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Carlos R. Villa Director of K-12 Programs National High Magnetic Field Laboratory 2018 NSTA Distinguished Informal Science Educator This presentation will be available to download at: https ://nationalmaglab.org/education/ FAST Annual Conference St. Augustine, FL October 2019 The National High Magnetic Field Laboratory is supported by National Science Foundation through NSF/DMR-1644779 and the State of Florida.

Carlos R. Villa · • 6,000 students visited this school year ... • Tesla • Measurement of larger magnetic fields • Named for Nikola Tesla • 10,000 Gauss = 1 Tesla ... Elementary,

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  • Carlos R. VillaDirector of K-12 Programs

    National High Magnetic Field Laboratory2018 NSTA Distinguished Informal Science Educator

    This presentation will be available to download at:https://nationalmaglab.org/education/

    FAST Annual ConferenceSt. Augustine, FLOctober 2019

    The National High Magnetic Field Laboratory is supported by National Science Foundation through NSF/DMR-1644779 and the State of Florida.


  • NHMFL Overview

    →One of 7 high magnetic field labs in the world→Only one in western hemisphere→Largest and highest powered in the world

  • NHMFL Overview

    • User laboratory• Over 1615 user visits (2016)• NSF & State of Florida funded• Research free to scientist

    • Must share research

    • Research in many fields (Not • just magnets!!)• Materials – Energy - Life

    • Includes materials science, physics, engineering, chemistry, biology, biomedical, geochemistry, microscopy, etc…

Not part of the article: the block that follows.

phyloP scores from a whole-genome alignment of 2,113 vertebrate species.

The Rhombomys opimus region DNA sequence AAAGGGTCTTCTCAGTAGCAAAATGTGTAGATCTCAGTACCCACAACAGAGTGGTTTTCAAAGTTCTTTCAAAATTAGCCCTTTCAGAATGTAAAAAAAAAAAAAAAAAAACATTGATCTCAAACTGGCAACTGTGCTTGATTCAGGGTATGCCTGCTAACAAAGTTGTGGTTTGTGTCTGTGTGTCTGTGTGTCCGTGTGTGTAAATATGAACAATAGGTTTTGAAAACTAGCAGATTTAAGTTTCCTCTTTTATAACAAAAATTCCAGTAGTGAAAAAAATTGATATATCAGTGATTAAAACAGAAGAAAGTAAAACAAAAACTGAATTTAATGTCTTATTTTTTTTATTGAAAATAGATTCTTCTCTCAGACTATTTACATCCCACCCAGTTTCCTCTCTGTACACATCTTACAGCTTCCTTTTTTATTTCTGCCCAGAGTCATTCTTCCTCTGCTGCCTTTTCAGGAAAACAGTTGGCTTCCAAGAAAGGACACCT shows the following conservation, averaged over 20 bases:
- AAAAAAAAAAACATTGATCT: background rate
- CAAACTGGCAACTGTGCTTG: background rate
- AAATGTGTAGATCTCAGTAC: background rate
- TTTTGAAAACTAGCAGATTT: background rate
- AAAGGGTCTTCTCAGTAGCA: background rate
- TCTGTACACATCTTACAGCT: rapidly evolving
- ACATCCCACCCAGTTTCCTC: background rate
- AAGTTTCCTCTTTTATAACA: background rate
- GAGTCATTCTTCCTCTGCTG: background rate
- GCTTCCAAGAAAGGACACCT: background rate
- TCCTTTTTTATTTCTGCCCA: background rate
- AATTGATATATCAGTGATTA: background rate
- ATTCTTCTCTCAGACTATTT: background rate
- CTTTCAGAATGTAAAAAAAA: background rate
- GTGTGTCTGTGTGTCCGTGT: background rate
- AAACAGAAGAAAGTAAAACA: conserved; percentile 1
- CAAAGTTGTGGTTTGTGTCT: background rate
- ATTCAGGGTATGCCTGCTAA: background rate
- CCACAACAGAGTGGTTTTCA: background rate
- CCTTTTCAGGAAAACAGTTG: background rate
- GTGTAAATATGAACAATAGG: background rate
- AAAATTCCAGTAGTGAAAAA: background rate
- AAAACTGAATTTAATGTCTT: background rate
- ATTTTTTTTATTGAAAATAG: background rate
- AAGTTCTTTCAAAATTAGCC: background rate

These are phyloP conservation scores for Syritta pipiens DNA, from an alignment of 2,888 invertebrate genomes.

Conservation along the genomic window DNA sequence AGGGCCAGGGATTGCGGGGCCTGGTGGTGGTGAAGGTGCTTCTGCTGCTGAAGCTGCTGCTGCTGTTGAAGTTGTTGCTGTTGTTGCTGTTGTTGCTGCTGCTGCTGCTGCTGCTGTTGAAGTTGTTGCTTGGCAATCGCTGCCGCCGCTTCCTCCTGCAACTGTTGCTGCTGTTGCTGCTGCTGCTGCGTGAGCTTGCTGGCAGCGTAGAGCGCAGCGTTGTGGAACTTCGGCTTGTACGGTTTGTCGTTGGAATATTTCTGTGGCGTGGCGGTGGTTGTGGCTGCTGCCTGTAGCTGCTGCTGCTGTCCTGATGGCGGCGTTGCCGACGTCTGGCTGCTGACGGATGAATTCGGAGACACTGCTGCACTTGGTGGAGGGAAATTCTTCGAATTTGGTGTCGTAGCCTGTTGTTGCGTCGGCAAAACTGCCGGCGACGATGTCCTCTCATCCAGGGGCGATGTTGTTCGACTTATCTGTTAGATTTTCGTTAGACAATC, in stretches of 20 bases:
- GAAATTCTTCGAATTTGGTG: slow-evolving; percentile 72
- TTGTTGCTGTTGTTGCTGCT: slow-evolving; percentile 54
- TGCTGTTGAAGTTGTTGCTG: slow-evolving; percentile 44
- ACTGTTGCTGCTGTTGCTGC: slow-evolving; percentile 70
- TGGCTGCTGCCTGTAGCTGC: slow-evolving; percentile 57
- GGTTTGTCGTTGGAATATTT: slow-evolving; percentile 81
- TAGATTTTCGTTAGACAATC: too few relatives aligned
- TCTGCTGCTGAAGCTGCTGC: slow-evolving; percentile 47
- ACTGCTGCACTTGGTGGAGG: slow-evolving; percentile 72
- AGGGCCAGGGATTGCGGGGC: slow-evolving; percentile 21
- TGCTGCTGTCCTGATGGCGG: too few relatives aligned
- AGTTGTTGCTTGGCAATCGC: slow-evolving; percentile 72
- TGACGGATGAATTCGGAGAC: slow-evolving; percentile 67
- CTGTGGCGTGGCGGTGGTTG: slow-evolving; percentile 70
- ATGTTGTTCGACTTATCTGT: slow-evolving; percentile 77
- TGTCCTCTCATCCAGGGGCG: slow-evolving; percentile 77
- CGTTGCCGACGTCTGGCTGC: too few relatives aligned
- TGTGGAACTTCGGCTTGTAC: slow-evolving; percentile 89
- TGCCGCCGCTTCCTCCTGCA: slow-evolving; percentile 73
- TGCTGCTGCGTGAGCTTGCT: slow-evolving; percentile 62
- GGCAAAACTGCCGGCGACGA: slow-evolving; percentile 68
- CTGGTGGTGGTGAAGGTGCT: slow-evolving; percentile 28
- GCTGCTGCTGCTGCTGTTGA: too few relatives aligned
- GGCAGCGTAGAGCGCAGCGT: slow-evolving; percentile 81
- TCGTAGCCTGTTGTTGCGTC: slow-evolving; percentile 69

• Center for Integrating Research & Learning

    • Educational component of NHMFL’s grant• RET programs (more on that later…)• K-12 education outreach• 6,000 students visited this school year• Professional development• Workshops and conferences• CIRL on Facebook

    PresenterPresentation Notes


  • Magnet Review

    • Gauss• Measurement of magnetic

    field• Named for Carl Friedrich


    • Tesla• Measurement of larger

    magnetic fields• Named for Nikola Tesla• 10,000 Gauss = 1 Tesla

    PresenterPresentation Notes

  • Some Magnetic Fields (In Tesla)

    • Refrigerator magnet: • Earth’s magnetic field:• Person’s magnetic field:• Junkyard magnet:• MRI magnet:

    .03 T

    .000045 T3 x10-13 T1 T2-3 T

  • Some NHMFL Magnetic Fields• ICR magnet:

    • Ion Cyclotron Resonance• 900 Mhz NMR

    • Nuclear Magnetic Resonance• Typical resistive magnet• Split cell • World record water cooled DC magnet• Hybrid magnet (33 MW)

    • Resistive and superconducting• Series Connected Hybrid (14 MW)

    • 1.5 Ghz NMR• NHMFL pulse magnet

    • Not continuous field

    21 T*

    21 T

    20-40 T25 T*41.5 T*45 T*

    35 T*

    100.7 T**World Record

  • First Discoveries

    • In Greece, 2000 BC• Magnes the shepherd

    • In China, 400 BC• Feng shui• The south pointer

    • In Rome, 50 AD• Pliny the Elder• Naturalist and researcher• “Magic” with healing


  • 1269: Petrus Peregrinus de Maricourt

    • Epistola de magnete• Part 1 discusses the physical (not occult) properties of

    magnets• Magnetic fields can act at a distance• Magnets can only act on other magnetic materials• Opposite poles attract and like poles repel• When suspended, north poles point North and south

    poles point South.

    • Part 2 discusses the use of magnets in devices• Wet and dry compass

  • 1600: William Gilbert

    • Published De Magnete• Earth is a magnet

    • First critical research on magnets• Used lodestone• Dispelled superstitions

    and myths

  • 1820: Hans Christian Ørsted

    • An electrical current can create a magnetic field

    • Oersted set up lecture demonstration• Used battery to supply

    current• Showed compass

    needle deflecting near the wire

  • 1820: André-Marie Ampère

    • Moving electrical charges produce magnetic fields

    • Simple experiment• Two straight wires with current passed through• Wires bowed toward or away

    • Led to electromagnets

  • 1824: William Sturgeon